Veteran, farmer, carpenter, teacher. Born on Nov. 24, 1915, in Moose Creek, Ont.; died on Nov. 7, 2013 in Aurora, Ont., of an apparent heart attack, aged 97.
Roddie Blair was born in a log cabin on a family farm in Moose Creek, Ont., the third of eight children born to James Blair and Mary McLennan. He left high school in 1932 without graduating. Money was scarce and he took a job as a labourer on the construction of the St. Lawrence Seaway.
When war broke out in 1939, he enlisted in the Royal Canadian Air Force and was seconded to the RAF in England as a wireless air gunner. Given that the average crew member of a Hudson bomber survived only a few weeks in combat, Roddie didn’t expect to live long.
But in 1943 he signed on for a second tour of duty. That year, his crew sank a U-boat in the Mediterranean. And at a party in London, he met Peggy Britt, the widow of an Australian pilot shot down a few months earlier. London was being bombed and she was desperate to get out with her baby son. Roddie married her the very next day so that she and four-month-old Keith could move to Canada. To his surprise, when the war ended in 1945 he had not only survived, but also had a pregnant wife and toddler to care for.
They moved to the small town of Avonmore, Ont., where Roddie tried his hand at dairy farming. But it was tough; in 1950, he was unable meet a loan payment and the bank repossessed his farm. He re-enlisted in the RCAF, trained as a carpenter and was stationed at various posts across Canada and with NATO in Europe.
In his 50s, Roddie retired from the air force and went back to school as a mature student, completing a bachelor’s degree in education at Simon Fraser University in 1969. He taught school on First Nations reserves in northern British Columbia until he retired a second time in the early 1970s.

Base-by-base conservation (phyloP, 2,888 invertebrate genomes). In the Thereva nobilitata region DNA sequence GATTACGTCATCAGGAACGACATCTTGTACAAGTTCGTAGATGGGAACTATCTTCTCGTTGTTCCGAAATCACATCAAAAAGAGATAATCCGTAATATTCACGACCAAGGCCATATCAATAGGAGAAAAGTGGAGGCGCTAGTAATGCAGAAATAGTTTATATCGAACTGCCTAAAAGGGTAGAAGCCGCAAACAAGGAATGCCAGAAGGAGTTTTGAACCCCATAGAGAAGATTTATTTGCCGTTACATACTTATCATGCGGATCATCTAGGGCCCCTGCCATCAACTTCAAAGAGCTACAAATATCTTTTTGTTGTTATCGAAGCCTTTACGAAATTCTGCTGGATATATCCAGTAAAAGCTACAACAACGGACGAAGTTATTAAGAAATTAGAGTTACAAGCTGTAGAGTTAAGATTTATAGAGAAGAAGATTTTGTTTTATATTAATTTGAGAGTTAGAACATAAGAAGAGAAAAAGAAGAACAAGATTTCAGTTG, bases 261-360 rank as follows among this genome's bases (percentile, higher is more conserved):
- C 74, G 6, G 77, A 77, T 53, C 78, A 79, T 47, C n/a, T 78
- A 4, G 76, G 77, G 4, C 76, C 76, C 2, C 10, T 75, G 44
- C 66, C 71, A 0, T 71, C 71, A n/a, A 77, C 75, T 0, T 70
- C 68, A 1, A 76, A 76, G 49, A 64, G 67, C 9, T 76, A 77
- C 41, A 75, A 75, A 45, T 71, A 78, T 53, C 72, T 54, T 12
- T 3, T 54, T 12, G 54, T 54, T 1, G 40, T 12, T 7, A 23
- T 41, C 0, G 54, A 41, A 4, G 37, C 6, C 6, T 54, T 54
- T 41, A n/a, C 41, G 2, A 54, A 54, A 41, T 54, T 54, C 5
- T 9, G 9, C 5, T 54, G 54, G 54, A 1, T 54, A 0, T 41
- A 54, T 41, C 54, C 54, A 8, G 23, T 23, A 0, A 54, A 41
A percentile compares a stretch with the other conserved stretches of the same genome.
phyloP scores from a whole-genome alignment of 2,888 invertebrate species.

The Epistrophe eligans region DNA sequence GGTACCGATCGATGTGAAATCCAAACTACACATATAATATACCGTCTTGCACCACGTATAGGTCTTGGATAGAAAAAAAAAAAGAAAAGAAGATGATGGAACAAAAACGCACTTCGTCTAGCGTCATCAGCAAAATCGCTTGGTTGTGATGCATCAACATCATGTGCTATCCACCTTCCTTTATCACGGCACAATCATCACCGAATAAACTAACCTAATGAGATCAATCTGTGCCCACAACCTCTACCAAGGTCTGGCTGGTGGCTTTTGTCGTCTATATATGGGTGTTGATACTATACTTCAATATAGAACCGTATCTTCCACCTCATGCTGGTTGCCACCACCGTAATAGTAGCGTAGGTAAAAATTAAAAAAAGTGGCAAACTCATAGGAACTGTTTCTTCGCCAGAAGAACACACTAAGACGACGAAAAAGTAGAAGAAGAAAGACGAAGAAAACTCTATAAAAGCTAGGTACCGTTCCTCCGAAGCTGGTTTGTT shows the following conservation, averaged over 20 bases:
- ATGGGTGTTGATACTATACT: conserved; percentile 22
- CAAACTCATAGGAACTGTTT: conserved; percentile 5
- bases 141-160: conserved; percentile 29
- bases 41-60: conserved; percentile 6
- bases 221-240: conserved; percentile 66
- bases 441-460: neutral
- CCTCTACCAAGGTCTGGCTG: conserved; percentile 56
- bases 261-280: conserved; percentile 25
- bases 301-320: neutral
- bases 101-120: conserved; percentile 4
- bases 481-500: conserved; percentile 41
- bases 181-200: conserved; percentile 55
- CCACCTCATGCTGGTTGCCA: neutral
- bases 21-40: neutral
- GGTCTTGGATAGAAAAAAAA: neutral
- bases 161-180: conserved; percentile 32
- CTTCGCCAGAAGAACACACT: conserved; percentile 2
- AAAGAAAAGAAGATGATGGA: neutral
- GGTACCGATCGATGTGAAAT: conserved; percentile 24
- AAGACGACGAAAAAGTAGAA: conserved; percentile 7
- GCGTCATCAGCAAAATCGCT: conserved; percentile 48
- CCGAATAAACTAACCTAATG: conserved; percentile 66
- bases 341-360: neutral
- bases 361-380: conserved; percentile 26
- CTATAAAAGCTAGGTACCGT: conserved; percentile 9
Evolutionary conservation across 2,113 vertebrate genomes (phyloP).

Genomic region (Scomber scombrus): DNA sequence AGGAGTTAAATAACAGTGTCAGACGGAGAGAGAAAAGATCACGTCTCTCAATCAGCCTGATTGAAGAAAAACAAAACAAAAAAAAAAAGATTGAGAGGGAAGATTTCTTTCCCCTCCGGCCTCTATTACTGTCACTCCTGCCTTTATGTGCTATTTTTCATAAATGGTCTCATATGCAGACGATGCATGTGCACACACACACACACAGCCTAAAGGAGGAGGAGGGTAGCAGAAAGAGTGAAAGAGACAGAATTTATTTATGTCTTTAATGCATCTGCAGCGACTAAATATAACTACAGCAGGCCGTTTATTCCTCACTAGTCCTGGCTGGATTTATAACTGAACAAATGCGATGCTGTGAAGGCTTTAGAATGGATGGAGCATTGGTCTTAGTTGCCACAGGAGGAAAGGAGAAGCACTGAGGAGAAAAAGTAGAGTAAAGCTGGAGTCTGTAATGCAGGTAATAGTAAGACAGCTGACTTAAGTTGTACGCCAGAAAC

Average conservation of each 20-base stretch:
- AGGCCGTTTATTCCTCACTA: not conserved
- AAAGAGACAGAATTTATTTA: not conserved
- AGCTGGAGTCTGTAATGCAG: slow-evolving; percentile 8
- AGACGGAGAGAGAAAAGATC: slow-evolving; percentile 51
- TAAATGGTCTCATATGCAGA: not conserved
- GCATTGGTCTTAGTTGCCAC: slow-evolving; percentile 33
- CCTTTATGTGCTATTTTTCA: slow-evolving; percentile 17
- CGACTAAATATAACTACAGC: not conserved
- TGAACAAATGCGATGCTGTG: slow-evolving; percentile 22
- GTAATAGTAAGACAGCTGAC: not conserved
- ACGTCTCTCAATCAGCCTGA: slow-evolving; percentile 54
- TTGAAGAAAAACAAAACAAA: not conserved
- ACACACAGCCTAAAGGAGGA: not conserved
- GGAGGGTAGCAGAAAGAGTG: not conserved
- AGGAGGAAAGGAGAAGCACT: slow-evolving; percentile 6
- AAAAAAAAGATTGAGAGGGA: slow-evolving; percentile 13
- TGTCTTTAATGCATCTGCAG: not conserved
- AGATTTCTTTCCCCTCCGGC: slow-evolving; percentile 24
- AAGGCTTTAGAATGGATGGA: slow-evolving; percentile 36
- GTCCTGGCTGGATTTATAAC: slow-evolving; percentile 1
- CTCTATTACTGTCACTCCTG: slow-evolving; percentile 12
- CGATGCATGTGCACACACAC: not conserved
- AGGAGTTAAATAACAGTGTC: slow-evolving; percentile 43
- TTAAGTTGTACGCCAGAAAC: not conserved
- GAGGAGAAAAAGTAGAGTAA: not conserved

In the early 1990s, after Peggy was moved to a care-giving institution, he returned to Moose Creek to live year-round at the family farm and be closer to his siblings and two of his four children who were living in Ontario. The farm, which had been in the Blair family since the early 1800s, was his greatest joy. He built a new house around the original cabin. He knew exactly where in the old barn the swallows would come to nest, and watched the pond anxiously every year, waiting for the ducks to return home.
In 2000, after a lifetime struggle with schizophrenia, Peggy died of Alzheimer’s disease. Shortly after, Roddie reconnected with his high-school sweetheart, Martha, and they began spending all their time together. He regretted that the war had interrupted his courtship of “the first woman to slap his face,” as he put it. When they were teens, he had taken her out in the horse-and-cutter and got stuck in a mud rut; she had to walk home and her clothes were ruined. They enjoyed each other’s company even after she entered a nursing home; she passed away several years later.
Roddie was planning his 98th birthday party when he died. He had lived life to the absolute fullest. He took up painting in his eighties, and even had an exhibition. Death didn’t frighten him. He felt there was no point worrying about the inevitable – he joked that it was life, not death, that ought to scare the hell out of us. But he was fading and tired of being bedridden in his final months. He was ready to go.
Peggy Blair is Roddie’s daughter.
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